Bulson recalled a conversation Monday with U.S. Sen. Ben Cardin, as well as local officials such as Harford County Executive Barry Glassman, which covered topics such as how computers cannot be a substitute for teachers, and the need to expand access to broadband internet service. The topic of increasing broadband access also was part of a separate conversation Bulson had with County Council President Patrick Vincenti.

“This is something we’re going to have to work on together, to expand that access to broadband, because that’s just one of the many barriers we have confronting us, to really strengthen students’ access to these educational resources,” Bulson said.

The superintendent also emphasized that “the whole point of discussing digital learning is not, by any stretch, to suggest that computers can replace teachers.”

“I don’t believe distance learning can necessarily do a better job than the face-to-face interaction that our students get in our schools with our tremendous educators,” he said.

Several things need to happen so HCPS can ensure improved distance learning, should schools be closed this fall. Those things include “strategic leadership” by the school system and school board, improved professional development for teachers, ensuring students and teachers have the proper devices and access to viable WiFi and internet service, as well as regular evaluation “so we can continue to improve,” according to Bulson.

The school system issued an online survey about digital learning April 28. The survey is available on the HPCS website, and it will be open through May 12. More than 10,000 people had responded as of Monday, including parents and guardians, students, teachers, other HCPS staff and members of the community.

“We hope people will continue to send responses, because the more we get, that strengthens our data dramatically,” said Bulson, who noted he hopes to see more than double the current number of responses in the next week.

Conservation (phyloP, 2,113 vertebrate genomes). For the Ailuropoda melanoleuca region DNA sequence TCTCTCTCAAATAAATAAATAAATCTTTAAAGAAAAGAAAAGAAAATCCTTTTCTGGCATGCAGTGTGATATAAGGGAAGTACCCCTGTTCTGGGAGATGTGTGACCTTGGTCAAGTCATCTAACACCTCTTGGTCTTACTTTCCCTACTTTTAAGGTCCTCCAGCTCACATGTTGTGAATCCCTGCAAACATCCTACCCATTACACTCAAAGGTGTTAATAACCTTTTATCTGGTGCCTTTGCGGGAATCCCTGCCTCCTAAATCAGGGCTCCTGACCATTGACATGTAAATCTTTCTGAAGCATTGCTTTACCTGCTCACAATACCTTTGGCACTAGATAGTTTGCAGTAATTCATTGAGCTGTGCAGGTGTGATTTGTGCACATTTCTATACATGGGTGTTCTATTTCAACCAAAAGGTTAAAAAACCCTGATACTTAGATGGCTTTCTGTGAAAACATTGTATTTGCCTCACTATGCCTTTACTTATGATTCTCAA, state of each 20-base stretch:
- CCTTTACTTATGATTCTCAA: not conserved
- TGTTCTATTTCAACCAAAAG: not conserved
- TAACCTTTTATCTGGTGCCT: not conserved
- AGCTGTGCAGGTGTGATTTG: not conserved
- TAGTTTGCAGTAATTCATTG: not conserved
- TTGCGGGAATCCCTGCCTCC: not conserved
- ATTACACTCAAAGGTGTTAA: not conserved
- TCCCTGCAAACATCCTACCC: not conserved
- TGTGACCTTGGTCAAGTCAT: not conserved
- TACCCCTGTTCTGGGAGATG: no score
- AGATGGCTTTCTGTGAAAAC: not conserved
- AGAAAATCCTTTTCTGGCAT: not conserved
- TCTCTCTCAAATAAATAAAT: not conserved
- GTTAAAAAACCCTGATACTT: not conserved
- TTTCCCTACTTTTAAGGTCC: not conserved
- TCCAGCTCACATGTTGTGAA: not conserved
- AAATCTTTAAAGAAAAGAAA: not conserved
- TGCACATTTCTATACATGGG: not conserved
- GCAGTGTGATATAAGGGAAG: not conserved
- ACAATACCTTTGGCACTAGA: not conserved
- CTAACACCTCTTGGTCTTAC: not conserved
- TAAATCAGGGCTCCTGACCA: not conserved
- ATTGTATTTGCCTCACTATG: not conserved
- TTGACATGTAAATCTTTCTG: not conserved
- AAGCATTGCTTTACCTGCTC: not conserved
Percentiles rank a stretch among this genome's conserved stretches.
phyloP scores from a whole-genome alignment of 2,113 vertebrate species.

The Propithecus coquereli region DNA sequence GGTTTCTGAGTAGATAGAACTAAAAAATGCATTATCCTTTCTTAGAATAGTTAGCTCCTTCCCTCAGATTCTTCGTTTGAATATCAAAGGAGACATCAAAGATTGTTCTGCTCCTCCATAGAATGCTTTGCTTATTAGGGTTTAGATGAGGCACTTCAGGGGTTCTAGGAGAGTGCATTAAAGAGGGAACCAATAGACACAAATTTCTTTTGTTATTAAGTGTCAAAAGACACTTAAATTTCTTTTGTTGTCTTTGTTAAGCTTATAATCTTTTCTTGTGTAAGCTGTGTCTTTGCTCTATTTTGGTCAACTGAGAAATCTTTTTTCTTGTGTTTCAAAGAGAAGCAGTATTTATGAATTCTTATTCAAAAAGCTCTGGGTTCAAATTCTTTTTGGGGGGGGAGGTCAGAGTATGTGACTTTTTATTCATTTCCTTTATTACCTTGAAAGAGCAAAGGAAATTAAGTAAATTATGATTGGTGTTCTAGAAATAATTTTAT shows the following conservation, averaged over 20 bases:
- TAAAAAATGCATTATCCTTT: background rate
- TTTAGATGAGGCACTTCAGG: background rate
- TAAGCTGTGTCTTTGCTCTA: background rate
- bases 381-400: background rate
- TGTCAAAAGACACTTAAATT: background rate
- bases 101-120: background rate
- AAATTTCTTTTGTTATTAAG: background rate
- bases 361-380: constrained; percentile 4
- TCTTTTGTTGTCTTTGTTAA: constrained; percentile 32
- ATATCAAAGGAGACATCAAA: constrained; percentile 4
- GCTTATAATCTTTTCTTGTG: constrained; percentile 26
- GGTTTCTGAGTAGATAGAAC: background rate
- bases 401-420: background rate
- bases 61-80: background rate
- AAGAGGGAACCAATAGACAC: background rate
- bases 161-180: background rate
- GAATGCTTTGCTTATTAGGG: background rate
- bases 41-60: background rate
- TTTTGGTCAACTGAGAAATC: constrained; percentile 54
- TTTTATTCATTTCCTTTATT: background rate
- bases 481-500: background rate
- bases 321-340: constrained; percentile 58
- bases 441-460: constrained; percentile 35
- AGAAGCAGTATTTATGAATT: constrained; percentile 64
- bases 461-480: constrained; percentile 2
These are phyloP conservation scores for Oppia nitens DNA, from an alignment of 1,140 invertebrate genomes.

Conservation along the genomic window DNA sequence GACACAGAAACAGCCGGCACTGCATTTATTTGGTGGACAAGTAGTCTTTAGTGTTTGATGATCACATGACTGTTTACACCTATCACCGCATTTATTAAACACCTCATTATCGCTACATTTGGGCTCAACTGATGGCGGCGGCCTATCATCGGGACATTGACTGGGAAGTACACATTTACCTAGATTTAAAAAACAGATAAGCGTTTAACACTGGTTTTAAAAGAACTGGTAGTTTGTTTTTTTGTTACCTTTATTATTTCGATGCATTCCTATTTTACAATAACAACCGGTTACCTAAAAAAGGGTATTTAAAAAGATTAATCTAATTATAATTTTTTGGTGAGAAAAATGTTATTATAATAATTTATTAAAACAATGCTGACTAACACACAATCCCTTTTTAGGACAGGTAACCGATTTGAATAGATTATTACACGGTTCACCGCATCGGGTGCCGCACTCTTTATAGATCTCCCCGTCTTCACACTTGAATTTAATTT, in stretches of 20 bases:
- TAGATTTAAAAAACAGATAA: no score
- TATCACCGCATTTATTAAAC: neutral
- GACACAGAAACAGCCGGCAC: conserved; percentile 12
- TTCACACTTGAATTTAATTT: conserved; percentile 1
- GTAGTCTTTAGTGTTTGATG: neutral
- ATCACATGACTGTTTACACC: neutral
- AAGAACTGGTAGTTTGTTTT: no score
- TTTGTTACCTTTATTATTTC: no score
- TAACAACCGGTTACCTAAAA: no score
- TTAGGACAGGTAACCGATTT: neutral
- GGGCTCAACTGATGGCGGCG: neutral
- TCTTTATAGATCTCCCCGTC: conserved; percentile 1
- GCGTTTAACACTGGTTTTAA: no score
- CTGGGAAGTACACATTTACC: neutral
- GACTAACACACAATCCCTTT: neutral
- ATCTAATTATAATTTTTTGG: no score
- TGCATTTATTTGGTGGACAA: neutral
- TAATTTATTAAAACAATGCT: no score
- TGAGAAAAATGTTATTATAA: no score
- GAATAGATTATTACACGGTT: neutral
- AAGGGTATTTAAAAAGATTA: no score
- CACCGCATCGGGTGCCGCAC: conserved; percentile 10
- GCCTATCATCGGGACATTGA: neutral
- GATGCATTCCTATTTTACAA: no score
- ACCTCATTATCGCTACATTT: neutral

Community effort

The superintendent also discussed funding sources for improvements to digital learning, such as money made available for K-12 and higher education through the Coronavirus Aid, Relief, and Economic Security, or CARES act passed by Congress in March.

There also is funding in the HCPS budget this year through the fund balance and surpluses created by spending that did not happen because of coronavirus, such as fuel for school buses. Bulson noted that money from CARES and budget surpluses is available on a “one-time” basis.

Glassman also has fully funded the school board’s request for local funding in its budget for fiscal 2021 — the board must adopt the final budget and reconcile its request with the actual funds provided by the county and state governments. That process is scheduled to happen in June, before the fiscal year begins July 1.

Bulson stressed the need to “manage expectations," even if HCPS is able to make a significant improvement to digital learning, considering the many differences in students’ learning styles and access to resources.

“I feel we have an absolute need to ramp this up very quickly, but we have to be cautious that everybody understands what we can and can’t achieve over this period of time,” he said.

School board President Jansen Robinson emphasized that it will take an effort by the entire community to support digital learning, noting that “this is something that we just can’t do by ourselves.”

“We want to approach this from a community perspective, because I think that’s where we leverage the expertise and the ideas and dollars, if you will, that we can put together to make this effort doable,” Robinson said.